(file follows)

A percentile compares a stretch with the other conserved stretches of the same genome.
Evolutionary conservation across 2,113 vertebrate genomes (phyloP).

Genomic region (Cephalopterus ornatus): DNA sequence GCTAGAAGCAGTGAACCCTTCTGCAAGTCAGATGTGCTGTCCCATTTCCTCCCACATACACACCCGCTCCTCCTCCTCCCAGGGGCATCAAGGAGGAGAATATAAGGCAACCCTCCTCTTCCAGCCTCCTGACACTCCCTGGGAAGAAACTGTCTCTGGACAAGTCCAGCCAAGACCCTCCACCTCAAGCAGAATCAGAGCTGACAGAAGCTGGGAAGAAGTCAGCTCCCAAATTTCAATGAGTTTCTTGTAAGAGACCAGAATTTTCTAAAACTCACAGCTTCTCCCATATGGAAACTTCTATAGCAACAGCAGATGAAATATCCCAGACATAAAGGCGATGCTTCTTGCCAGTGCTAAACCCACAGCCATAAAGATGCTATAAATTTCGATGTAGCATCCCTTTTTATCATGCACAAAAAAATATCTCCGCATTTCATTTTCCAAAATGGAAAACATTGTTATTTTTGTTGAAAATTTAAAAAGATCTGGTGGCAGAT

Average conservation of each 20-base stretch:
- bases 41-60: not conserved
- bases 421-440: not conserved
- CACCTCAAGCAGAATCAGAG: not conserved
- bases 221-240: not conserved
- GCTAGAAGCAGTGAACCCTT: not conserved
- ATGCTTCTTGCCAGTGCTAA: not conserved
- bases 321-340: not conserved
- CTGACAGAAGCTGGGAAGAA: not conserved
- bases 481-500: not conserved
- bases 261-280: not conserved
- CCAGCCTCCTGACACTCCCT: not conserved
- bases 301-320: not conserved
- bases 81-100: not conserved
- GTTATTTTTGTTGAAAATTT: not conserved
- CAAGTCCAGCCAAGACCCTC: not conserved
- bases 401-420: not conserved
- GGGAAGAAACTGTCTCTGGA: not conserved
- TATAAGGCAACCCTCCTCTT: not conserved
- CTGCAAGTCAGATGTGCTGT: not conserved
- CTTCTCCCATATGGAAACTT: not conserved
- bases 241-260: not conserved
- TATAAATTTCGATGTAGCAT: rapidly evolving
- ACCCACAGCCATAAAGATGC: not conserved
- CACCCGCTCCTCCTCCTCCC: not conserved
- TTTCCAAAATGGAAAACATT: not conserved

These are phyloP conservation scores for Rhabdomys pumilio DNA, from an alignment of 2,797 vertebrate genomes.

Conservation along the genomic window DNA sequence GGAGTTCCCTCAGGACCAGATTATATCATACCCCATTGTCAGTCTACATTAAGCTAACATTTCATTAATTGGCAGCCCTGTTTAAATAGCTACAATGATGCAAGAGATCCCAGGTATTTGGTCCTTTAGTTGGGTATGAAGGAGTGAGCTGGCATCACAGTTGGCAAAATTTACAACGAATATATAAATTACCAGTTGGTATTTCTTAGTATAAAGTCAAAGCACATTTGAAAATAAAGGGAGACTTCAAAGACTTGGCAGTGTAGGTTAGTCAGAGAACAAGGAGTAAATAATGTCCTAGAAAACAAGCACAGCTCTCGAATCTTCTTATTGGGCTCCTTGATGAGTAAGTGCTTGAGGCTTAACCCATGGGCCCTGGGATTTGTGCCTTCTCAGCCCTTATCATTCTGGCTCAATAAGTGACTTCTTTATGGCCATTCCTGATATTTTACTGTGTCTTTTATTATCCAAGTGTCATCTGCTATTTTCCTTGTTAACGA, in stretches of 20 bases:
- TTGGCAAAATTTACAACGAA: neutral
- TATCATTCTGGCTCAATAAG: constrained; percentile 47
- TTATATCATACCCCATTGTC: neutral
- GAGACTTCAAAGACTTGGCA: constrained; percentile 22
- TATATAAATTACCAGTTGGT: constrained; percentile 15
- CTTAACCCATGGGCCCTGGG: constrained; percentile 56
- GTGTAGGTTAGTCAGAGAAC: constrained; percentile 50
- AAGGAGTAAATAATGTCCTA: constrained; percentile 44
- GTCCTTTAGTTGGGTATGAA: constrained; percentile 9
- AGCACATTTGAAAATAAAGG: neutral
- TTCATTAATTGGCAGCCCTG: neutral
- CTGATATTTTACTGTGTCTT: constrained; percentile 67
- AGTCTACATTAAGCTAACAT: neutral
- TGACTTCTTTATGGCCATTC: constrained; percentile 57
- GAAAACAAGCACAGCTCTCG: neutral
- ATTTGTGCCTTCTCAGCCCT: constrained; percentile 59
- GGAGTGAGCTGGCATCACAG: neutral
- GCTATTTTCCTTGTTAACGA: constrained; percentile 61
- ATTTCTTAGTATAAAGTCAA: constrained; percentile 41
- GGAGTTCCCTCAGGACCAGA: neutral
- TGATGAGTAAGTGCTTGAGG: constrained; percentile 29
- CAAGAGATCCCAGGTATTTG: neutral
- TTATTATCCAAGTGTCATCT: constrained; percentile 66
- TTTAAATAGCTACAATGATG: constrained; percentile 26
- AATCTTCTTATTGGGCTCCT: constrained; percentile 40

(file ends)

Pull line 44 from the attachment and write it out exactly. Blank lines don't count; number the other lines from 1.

- AGTCTACATTAAGCTAACAT: neutral